Christina Scott — Africa’s foremost science journalist, an inspiration across the continent and beyond, and my colleague and friend — died today.
I last saw Christina in a dragons’ den. She was one of the dragons. We were in Doha at the World Conference of Science Journalists in June 2011. In a session organised by IDRC, three researchers had to pitch their stories to a trio of hardened media editors: the dragons.
Christina led the pack and showed the researchers how people need stories not statistics, plain speech not jargon, and that if scientists cannot explain themselves in terms people understand and value, they should not be surprised if journalists misinterpret them.
The researchers — all with great ideas — looked a little sad after the dragons had finished gnawing on the bones of their stories, but they all left the room as better communicators.
The first time I met Christina was at the same conference six years earlier, in Montreal. She was telling me about poutine, the strange melange of fries, gravy and cheese curds that the city is proud to call its own. Soon she had tracked some down and was showing it off to anyone who passed by. An hour later she was helping to form the African Federation of Science Journalists.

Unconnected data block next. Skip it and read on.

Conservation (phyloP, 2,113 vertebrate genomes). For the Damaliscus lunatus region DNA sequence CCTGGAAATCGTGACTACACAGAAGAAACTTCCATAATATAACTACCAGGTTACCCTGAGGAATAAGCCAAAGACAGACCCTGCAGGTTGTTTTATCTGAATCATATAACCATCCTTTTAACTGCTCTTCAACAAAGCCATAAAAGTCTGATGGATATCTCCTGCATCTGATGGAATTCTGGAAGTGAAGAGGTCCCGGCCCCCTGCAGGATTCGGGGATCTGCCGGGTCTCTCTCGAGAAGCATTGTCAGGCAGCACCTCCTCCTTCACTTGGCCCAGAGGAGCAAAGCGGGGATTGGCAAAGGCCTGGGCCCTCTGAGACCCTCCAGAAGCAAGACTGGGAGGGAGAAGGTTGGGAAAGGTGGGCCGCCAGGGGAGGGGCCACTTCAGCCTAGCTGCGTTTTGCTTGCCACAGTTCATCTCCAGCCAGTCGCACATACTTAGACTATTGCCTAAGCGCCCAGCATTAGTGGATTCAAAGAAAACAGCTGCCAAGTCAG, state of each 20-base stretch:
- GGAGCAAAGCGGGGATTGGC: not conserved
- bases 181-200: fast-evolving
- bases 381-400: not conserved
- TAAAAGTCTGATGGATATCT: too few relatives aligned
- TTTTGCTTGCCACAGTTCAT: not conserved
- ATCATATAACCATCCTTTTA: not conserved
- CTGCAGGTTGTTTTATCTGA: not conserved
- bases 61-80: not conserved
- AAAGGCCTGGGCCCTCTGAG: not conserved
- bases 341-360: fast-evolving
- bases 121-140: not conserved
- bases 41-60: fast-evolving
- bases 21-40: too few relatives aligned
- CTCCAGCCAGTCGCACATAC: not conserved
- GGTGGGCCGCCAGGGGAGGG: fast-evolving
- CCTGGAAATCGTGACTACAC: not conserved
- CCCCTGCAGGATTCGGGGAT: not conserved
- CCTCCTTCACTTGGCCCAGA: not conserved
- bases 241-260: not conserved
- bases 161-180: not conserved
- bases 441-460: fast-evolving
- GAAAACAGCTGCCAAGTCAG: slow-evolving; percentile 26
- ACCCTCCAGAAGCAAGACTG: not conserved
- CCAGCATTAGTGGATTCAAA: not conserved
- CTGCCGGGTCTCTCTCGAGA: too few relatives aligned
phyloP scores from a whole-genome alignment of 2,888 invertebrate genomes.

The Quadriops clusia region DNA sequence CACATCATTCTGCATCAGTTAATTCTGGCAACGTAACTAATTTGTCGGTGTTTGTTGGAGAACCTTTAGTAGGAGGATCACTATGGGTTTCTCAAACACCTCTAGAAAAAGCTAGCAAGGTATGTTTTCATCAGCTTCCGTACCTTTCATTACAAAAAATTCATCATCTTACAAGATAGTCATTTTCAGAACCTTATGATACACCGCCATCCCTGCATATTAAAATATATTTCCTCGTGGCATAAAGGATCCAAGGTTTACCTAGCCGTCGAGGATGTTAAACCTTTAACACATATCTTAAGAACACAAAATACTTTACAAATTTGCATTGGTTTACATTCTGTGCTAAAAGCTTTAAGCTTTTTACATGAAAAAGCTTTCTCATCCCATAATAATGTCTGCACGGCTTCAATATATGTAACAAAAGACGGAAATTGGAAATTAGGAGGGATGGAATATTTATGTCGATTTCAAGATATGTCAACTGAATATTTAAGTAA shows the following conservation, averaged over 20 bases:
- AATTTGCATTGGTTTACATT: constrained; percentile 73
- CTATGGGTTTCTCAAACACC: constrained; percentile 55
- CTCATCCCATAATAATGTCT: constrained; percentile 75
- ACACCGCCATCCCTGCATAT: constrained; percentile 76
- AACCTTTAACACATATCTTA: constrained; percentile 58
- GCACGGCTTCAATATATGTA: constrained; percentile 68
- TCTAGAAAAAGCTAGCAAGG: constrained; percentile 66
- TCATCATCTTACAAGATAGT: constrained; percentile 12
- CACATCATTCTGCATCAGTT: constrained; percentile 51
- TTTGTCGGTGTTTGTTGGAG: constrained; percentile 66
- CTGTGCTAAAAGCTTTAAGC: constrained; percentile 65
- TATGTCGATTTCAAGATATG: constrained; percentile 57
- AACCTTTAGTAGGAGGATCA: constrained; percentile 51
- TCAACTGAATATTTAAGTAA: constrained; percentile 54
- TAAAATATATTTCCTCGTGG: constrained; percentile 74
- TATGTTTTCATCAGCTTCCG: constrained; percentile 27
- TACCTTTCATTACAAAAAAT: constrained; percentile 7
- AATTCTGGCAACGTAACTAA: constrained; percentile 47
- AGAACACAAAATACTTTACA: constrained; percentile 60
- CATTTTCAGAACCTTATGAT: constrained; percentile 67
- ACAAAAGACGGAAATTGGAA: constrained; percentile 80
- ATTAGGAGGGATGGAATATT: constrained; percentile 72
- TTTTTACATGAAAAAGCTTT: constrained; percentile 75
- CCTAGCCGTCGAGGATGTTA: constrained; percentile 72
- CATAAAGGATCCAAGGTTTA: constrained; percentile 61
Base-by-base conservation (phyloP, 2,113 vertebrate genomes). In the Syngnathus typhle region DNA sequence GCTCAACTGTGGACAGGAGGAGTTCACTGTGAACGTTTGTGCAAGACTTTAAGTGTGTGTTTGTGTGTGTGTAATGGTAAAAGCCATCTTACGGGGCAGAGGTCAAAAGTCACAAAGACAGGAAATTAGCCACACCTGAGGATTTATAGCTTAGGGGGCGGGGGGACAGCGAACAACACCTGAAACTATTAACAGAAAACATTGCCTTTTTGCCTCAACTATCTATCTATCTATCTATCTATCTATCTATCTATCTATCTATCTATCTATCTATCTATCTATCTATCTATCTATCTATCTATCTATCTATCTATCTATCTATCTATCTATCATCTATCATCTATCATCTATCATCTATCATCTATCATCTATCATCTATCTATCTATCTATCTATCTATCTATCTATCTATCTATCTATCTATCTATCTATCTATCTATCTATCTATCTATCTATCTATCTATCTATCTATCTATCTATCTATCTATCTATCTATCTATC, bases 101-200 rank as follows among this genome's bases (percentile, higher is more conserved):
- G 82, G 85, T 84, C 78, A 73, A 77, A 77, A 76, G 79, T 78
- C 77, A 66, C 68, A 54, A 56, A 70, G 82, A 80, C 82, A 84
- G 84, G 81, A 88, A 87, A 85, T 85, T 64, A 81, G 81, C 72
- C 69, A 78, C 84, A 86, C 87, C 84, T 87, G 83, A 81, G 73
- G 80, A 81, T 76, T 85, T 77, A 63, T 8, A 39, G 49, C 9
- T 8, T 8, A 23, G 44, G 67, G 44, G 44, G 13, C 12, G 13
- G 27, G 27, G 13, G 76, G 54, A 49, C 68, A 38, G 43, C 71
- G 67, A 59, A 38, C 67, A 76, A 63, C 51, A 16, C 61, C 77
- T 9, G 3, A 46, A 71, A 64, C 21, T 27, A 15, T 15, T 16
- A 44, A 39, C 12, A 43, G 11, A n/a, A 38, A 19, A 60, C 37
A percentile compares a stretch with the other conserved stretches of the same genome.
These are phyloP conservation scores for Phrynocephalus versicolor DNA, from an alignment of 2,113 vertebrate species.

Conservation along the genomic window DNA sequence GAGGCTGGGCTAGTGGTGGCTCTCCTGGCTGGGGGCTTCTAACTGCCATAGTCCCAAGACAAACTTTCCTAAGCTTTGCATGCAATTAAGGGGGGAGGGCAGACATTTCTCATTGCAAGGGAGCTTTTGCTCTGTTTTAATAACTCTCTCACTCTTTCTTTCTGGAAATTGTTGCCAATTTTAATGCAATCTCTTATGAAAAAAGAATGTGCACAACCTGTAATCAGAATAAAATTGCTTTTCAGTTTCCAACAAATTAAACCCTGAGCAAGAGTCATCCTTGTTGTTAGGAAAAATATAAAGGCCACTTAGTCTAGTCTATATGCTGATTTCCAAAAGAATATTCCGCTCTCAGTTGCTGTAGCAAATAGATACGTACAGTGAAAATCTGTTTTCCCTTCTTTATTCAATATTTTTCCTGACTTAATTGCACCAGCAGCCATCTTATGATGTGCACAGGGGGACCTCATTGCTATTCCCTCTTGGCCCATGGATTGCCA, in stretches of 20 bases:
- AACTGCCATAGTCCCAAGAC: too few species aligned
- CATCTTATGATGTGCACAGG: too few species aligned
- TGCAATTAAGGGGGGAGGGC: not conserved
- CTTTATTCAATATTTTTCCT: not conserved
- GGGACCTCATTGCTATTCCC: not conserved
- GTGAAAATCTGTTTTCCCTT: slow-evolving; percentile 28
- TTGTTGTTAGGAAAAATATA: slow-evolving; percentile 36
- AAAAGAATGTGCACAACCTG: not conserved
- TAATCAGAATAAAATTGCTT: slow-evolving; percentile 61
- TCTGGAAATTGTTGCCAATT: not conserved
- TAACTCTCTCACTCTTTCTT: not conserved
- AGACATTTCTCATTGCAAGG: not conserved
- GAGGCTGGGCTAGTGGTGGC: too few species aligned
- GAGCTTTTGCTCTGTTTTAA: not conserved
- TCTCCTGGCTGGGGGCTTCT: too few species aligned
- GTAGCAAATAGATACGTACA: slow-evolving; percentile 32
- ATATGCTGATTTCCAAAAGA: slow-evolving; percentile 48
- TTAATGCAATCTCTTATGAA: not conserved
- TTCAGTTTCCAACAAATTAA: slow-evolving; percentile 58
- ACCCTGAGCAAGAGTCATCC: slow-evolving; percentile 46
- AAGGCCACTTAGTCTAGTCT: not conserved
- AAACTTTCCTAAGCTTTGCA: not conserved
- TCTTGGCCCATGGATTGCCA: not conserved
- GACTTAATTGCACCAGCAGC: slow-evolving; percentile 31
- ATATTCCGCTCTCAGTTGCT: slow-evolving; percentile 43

Those are just some of the ways I remember Christina.
She was a tiny, straight-talking, fact-demanding package of endless energy, an adventurer with a lust for life, an endless fountain of stories, a kind woman whose humility spoke right from her eyes. Eyes that always twinkled with youthful rebellion.
Christina died today in her beloved South Africa in a tragic accident that has sent shockwaves around the world.
Other friends will write about Christina’s journalism, her book about Nelson Mandela, her many awards and her bravery in confronting ignorance in power. I just want to say a few words about her legacy.
As a veteran journalist Christina told helpful and hopeful stories to vast numbers of South Africans. That is important enough.
But as an inspiration and mentor to an entire generation of science journalists across the continent and beyond, her knowledge and her wisdom will continue to penetrate minds for a long time to come.
Christina loved to help people and to help her profession. Any journalist or science communicator who spent just a few minutes with her came away with new thoughts about ways to do things better.
But many journalists have been lucky enough to work with Christina more closely. Together they now speak to millions of people. As they do, I hope Christina’s lessons linger.
She was a mother of science journalism and we, her many adopted children, can honour her in the stories we tell.